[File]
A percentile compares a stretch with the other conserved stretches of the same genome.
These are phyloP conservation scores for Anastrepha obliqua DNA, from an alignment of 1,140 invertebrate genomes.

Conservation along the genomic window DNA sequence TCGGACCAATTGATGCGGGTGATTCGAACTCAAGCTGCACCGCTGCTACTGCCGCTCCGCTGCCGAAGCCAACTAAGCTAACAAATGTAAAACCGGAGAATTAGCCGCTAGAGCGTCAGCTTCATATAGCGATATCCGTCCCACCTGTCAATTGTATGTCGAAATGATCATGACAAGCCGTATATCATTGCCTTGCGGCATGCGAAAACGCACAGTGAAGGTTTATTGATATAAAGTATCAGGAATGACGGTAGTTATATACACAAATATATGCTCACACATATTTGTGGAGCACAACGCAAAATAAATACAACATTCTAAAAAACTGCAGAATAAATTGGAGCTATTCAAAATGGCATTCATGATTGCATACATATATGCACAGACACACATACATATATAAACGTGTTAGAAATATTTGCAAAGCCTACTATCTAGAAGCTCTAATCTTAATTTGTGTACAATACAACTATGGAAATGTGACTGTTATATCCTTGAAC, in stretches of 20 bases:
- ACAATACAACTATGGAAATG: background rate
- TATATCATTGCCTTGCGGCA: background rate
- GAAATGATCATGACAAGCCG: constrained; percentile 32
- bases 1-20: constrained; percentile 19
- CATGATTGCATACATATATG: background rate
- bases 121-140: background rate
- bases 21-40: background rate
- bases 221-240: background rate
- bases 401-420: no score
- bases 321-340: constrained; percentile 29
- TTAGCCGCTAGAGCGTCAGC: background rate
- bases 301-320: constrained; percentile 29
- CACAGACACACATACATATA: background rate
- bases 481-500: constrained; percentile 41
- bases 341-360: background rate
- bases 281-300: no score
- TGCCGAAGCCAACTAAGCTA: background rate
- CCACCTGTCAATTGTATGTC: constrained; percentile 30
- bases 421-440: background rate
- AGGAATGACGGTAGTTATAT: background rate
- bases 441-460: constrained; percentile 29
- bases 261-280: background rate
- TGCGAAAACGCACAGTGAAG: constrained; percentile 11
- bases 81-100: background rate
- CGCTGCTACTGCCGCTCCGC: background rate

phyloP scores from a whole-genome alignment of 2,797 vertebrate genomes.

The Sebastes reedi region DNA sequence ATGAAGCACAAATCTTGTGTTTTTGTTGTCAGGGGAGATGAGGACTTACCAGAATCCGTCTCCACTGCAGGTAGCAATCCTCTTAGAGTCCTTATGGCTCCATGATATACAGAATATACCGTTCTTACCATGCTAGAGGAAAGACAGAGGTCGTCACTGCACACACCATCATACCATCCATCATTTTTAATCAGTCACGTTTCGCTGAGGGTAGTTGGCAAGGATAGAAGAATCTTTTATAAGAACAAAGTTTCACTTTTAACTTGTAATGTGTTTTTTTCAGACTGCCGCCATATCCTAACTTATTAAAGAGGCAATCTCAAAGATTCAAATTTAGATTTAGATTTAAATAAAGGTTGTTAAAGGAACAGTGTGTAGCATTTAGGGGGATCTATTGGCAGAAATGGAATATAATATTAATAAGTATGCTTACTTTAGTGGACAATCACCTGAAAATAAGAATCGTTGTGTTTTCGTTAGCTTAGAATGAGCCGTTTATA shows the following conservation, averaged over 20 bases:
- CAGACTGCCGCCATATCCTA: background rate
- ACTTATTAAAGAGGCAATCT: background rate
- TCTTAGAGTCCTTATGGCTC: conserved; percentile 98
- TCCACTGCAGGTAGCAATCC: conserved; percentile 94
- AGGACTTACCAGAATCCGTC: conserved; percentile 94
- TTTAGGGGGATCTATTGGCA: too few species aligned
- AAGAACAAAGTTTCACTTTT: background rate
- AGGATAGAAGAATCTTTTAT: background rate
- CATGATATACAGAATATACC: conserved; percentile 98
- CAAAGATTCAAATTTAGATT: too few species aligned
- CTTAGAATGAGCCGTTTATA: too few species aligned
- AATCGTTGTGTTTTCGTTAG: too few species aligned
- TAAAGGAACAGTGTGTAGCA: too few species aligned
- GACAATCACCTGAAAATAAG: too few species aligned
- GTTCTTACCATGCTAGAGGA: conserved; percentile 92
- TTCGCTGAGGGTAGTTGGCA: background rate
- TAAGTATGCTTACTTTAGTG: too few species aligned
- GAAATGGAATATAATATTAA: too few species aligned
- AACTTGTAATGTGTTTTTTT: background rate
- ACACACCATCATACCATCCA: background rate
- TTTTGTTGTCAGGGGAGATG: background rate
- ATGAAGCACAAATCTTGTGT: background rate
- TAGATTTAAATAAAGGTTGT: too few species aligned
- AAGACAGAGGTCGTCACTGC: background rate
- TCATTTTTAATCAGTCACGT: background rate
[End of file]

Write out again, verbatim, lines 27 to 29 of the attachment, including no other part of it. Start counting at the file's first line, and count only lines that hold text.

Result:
- bases 81-100: background rate
- CGCTGCTACTGCCGCTCCGC: background rate

phyloP scores from a whole-genome alignment of 2,797 vertebrate genomes.